Children’s minister Beverley Hughes and care services minister Ivan Lewis today called on all English councils to adopt the government’s favoured early intervention programme for disabled children this year.
In a joint letter to directors of children’s services, they said councils and their partners would be monitored this year to ensure they are following the Early Support programme, which is for disabled children aged 0-5 and has been formally piloted in 45 areas and adopted in others.
The programme, funded by the Department for Education and Skills and co-sponsored by the Department of Health, is designed to provide integrated, child-centred services for the group, including through key workers and better initial assessments, and involve families in designing and delivering services.
The call from Hughes and Lewis follows this month’s Treasury report outlining government plans for disabled children’s services from 2008-11, which said early intervention was not happening on a consistent basis across the country, partly because of a lack of research into costs and benefits.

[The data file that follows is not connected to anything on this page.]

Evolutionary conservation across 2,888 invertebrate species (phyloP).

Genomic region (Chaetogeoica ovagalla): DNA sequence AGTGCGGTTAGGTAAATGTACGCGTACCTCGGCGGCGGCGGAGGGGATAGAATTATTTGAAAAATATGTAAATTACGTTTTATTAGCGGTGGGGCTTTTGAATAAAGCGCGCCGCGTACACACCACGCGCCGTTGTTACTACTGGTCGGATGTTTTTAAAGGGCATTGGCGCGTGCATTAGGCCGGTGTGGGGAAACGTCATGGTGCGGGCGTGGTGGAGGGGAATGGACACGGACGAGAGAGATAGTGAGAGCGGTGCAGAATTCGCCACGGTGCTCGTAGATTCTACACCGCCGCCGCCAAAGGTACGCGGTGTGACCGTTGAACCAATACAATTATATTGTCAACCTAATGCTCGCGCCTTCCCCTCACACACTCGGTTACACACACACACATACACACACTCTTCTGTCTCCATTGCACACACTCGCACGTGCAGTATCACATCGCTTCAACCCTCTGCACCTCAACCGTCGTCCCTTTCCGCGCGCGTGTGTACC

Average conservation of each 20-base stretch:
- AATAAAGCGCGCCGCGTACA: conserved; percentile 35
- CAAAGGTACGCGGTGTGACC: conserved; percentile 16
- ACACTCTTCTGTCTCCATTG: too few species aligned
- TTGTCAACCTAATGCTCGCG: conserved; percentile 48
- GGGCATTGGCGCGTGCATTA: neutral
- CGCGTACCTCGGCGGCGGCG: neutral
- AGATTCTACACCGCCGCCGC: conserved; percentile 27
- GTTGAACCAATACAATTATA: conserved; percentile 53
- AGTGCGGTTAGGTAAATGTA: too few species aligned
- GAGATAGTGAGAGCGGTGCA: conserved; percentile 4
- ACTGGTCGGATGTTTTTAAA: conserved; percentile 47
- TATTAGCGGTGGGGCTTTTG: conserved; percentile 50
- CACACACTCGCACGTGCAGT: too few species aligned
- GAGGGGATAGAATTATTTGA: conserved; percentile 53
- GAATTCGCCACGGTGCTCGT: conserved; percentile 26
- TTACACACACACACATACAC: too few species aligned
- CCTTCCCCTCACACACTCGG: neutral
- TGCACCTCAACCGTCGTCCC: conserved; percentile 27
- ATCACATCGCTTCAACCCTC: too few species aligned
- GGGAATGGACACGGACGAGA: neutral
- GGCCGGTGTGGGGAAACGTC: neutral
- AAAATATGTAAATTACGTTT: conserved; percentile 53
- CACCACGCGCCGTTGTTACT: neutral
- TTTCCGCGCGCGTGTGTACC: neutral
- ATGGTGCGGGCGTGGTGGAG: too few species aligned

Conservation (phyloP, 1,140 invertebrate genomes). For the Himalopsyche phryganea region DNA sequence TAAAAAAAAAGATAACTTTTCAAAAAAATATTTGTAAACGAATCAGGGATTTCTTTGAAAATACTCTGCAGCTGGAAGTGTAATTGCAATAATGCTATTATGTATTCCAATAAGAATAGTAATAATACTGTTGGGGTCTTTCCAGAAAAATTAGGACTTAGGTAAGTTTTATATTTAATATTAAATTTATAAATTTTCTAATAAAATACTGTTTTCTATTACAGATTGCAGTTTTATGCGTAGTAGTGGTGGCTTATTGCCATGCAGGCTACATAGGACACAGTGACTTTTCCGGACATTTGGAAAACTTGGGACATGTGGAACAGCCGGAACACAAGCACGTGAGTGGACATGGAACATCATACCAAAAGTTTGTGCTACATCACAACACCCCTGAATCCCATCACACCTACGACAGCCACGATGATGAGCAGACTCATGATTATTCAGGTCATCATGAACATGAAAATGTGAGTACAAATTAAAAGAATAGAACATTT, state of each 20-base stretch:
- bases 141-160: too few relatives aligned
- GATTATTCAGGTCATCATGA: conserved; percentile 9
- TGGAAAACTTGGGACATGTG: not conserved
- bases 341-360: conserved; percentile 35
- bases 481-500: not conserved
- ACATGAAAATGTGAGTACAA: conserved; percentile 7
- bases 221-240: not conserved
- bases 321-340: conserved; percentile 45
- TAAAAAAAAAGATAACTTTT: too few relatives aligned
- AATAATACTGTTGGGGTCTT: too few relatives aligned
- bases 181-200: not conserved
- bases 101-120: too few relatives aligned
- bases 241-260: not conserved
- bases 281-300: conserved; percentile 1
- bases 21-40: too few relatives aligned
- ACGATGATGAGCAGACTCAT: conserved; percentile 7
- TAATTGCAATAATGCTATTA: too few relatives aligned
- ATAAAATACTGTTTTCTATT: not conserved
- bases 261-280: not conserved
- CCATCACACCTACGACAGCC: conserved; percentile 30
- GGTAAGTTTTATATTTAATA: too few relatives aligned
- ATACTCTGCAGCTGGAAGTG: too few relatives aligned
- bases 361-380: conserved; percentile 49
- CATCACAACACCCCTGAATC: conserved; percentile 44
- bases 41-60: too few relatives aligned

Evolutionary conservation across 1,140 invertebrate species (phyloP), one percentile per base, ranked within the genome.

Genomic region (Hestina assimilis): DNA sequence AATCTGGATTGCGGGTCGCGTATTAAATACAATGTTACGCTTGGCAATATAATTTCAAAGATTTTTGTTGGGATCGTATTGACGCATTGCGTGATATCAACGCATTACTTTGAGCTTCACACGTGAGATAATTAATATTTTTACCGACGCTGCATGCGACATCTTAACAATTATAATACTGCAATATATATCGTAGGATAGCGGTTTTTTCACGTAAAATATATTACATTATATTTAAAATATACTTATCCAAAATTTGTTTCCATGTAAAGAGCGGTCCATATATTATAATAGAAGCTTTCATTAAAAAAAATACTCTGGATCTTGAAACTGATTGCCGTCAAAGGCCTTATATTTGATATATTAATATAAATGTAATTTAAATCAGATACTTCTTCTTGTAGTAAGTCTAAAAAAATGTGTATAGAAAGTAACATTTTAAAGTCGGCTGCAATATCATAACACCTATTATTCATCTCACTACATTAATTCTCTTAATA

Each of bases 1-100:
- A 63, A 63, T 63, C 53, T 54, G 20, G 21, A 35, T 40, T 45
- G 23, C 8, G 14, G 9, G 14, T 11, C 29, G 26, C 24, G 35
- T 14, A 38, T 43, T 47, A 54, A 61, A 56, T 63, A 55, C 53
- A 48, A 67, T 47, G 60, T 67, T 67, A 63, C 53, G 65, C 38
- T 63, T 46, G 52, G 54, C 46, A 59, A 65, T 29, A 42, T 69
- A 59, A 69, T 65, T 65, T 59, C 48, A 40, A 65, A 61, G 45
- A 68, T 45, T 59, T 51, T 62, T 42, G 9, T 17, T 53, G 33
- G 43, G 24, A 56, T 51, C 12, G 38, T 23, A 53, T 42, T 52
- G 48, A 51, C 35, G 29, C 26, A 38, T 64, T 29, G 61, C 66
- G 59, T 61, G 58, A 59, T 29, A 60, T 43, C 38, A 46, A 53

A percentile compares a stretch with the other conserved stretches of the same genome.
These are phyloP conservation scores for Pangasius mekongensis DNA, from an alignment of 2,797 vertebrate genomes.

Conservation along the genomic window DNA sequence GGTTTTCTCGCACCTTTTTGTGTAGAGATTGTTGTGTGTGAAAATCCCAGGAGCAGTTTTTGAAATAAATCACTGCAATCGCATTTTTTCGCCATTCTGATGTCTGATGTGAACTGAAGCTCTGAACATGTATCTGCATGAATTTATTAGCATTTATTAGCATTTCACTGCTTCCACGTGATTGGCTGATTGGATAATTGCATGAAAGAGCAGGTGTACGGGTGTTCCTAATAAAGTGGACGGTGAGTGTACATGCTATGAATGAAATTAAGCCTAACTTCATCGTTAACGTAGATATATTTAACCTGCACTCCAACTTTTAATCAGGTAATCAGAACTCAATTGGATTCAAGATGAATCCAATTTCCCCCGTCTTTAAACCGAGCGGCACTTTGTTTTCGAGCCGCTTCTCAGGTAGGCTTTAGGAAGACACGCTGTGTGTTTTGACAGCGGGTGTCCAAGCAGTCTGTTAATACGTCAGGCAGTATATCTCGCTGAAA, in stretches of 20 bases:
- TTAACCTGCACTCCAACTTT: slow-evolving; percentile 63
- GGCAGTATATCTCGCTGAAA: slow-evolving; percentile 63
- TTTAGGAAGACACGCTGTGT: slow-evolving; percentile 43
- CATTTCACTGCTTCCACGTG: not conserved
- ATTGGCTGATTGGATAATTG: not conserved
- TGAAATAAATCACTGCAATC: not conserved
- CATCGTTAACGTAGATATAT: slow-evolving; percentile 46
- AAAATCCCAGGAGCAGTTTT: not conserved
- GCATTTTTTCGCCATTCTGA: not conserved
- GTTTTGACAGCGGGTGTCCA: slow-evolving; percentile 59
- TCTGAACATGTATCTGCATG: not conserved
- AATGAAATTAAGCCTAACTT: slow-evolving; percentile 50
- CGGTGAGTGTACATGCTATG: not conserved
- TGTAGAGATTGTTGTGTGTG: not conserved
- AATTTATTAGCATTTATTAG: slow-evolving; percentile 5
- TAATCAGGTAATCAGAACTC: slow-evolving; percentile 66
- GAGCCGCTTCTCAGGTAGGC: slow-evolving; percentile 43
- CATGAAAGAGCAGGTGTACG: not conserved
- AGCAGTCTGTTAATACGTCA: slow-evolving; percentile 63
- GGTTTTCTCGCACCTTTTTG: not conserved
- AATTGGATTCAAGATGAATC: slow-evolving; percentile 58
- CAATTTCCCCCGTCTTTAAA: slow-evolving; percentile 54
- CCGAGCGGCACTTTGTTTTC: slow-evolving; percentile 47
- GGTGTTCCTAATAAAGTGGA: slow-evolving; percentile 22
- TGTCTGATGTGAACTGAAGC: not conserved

Government-commissioned research published last year found that Early Support had been a success in terms of improved multi-agency planning and parental satisfaction, and Hughes and Lewis said it was “vitally important that all local authorities and their partners engage with the Early Support approach”.
They said the DfES had provided £1.5m to the Early Support programme team to help roll out the scheme, targeting support at those areas where the approach was less well-developed, with the help of government offices for the regions.